Geekerella

geekerellaby Ashley Poston
First sentence: “The stepmonster is at it again.”
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Release date: April 4, 2017
Review copy provided by the publisher.
Content: There’s some emotional abuse, and some mild swearing (a couple of s-words). It will be in the YA section (grades 6-8) of the bookstore.

Elle Wittimer’s mother died when she was little, and her father remarried to a woman with two daughters. He died a few years after that, leaving Elle alone with her step-mother and -sisters. She lives for the show that she and her father loved, Starfield (a sci-fi TV show that got canceled). It’s being rebooted into a movie, starring a teen heartthrob (do people even say that anymore?) Darien Freeman, whom Elle doesn’t think is a worthy replacement for the ship commander, Carmindor.

Darien has his own issues: he’s a geek himself, adoring Starfield. But, his acting career (managed by his father), has gone the way of teen soaps, and he’s garnered a legion of screaming, swooning fans. Which, of course, means that that Real Fans of Starfield are suspicious.

It’s not coming through yet, but this is an incredibly clever retelling of Cinderella. There’s no magic, just pure and simple fun. But it’s also incredibly clever the way Poston wove the familiar elements of the tale in. From the vegan taco truck, The Magic Pumpkin, to the glass slippers, it’s all there. Some of the characters are stereotypes, but others are surprising, and I loved the world and the show that Poston created.

It’s such a fun, fun book.

 

Jack

jackby Liesl Shurtliff
First sentence: “When I was born, Papa named me after my great-great-great-great-great-great-GREAT-grandfather, who, legend had it, conquered nine giants and married the daughter of a duke.”
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Review copy snagged off the ARC shelves at my place of employment.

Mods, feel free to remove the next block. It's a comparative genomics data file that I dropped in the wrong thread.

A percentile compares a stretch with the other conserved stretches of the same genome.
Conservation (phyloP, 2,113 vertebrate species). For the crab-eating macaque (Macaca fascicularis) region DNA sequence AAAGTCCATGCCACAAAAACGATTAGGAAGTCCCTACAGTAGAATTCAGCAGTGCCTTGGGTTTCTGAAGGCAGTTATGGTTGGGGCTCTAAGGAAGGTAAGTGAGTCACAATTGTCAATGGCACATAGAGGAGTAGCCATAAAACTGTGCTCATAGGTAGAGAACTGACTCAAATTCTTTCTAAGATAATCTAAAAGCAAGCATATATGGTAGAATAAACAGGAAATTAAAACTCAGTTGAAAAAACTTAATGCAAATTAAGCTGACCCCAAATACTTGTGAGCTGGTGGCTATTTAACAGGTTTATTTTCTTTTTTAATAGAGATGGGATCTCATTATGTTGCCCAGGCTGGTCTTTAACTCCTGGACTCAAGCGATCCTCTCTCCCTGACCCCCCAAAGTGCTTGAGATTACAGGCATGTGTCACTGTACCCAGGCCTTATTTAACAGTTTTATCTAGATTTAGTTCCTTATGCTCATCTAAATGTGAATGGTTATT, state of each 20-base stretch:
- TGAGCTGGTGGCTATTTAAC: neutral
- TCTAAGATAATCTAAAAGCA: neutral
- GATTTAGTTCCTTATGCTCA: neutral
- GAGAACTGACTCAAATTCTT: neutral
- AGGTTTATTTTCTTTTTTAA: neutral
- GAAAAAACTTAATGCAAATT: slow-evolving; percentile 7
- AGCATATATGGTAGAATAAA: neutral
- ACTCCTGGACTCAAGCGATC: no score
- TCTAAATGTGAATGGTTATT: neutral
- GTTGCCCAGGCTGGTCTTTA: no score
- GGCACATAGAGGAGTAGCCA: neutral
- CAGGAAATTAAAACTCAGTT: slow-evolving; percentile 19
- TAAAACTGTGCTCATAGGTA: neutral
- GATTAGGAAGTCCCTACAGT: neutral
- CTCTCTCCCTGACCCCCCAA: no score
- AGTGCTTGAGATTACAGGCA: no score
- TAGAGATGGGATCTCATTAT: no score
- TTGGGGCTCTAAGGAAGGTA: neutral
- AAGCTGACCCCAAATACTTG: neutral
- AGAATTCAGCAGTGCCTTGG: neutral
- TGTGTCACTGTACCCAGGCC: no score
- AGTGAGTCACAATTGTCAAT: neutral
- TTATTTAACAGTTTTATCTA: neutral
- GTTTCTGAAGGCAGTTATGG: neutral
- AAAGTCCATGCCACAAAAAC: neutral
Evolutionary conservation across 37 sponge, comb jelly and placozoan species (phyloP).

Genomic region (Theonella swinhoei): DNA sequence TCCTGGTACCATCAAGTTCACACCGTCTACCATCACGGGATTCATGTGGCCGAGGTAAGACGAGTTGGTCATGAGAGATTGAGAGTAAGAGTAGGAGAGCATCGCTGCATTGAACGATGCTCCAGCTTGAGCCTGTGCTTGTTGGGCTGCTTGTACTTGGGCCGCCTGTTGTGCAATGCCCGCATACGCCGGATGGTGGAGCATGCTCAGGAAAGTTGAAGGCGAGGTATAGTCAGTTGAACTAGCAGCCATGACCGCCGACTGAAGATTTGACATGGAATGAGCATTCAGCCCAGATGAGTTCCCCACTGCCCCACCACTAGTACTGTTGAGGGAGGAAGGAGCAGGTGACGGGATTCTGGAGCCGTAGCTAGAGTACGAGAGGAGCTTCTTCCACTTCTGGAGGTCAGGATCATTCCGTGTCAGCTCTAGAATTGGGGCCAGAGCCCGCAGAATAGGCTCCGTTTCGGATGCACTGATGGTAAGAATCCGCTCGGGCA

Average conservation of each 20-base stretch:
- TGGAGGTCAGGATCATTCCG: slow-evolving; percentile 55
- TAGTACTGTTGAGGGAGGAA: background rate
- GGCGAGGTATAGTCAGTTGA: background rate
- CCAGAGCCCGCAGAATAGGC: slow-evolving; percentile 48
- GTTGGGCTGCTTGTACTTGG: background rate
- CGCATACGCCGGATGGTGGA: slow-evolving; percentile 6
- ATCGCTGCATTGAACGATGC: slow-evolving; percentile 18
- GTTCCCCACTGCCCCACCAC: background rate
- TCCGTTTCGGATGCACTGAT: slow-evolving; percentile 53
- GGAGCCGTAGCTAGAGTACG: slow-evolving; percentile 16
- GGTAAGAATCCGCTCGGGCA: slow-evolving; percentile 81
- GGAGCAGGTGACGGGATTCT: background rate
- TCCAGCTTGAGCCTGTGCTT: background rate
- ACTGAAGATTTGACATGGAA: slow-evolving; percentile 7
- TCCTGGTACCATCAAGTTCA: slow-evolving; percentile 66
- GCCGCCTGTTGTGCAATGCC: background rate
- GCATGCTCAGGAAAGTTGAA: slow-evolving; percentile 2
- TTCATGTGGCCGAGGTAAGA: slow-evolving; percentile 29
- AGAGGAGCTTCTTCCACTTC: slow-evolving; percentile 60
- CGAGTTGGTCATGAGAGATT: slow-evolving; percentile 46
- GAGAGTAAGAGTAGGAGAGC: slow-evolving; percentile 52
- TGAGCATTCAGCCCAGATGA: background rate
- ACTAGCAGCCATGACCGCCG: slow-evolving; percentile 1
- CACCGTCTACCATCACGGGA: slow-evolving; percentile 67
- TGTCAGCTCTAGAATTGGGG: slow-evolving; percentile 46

Content: It’s pretty basic and a slim book, though it’s definitely  above a beginning chapter level. Give it to those who aren’t ready for longer, more involved books. It’s in the middle grade (grades 3-5) section of the bookstore.

Jack has spent his whole life on his parents’ rinky dink farm, hearing tales of his great-grandpa’s exploits. He’s sick and tired of growing wheat; he wants to see the world! He wants to do something grand!

So, when crops, animals, and buildings (not to mention people, including Jack’s father) in his village go missing, stolen by the giants in the sky (which his mother scoffs at), Jack figures this is his chance to make a difference. Three magic beans later, he climbs the beanstalk to find (and rescue) his dad.

What he finds is a giant nation in peril.H There’s a tyrant for a king who covets gold and taxes his people until they can’t pay any more. And there’s a famine on, which is why the king’s henchmen are stealing the food from the “elves” (non-giant people) and making them their slaves. Jack knows he needs to put a stop to all this, but what can one boy do?

It gets more complicated when Jack’s younger sister joins him up in giant land. They almost get trampled, they get taken by pixies, and Jack must learn to listen to and trust his younger sister and his friends if he’s ever going to get back home.

It’s not a bad book, and I did enjoy the nice twist on the Jack and the Beanstalk Tale. But it was just okay in the end. There were Lessons Learned and Adventures Had and Reunions and it just kind of all fell flat. But, that doesn’t mean a fairy-tale loving kid wouldn’t just love this to death.

(Just for the record: because this is a Cybils nominee, I’ve been asked to make sure y’all know this is my opinion only, and not that of the panel.)

Baba Yaga’s Assistant

by Marika McCoola, illustrated Emily Carroll
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Content: There are some scary images, but really nothing else. It’s currently in our Teen Graphic Novels, but I’m going to move it to Middle Reader Graphic Novels.

I didn’t know I needed a graphic novel about Baba Yaga, but I really did. And this is the graphic novel I needed.

Masha’s mom died when she was little and her father was often gone with work, so she was raised on her grandmother’s love and stories of Baba Yaga. So, when her father decides to get remarried to a woman with an absolutely horrible child, Masha decides to take her chances in the woods with Baba Yaga. Who is everything that you would like Baba Yaga to be. Horrible, terrifying, magical… it’s wonderful.

Masha has to go through a series of tests before she can become Baba Yaga’s assistant. And it’s the power of the stories that her grandmother told that gets her through those tests.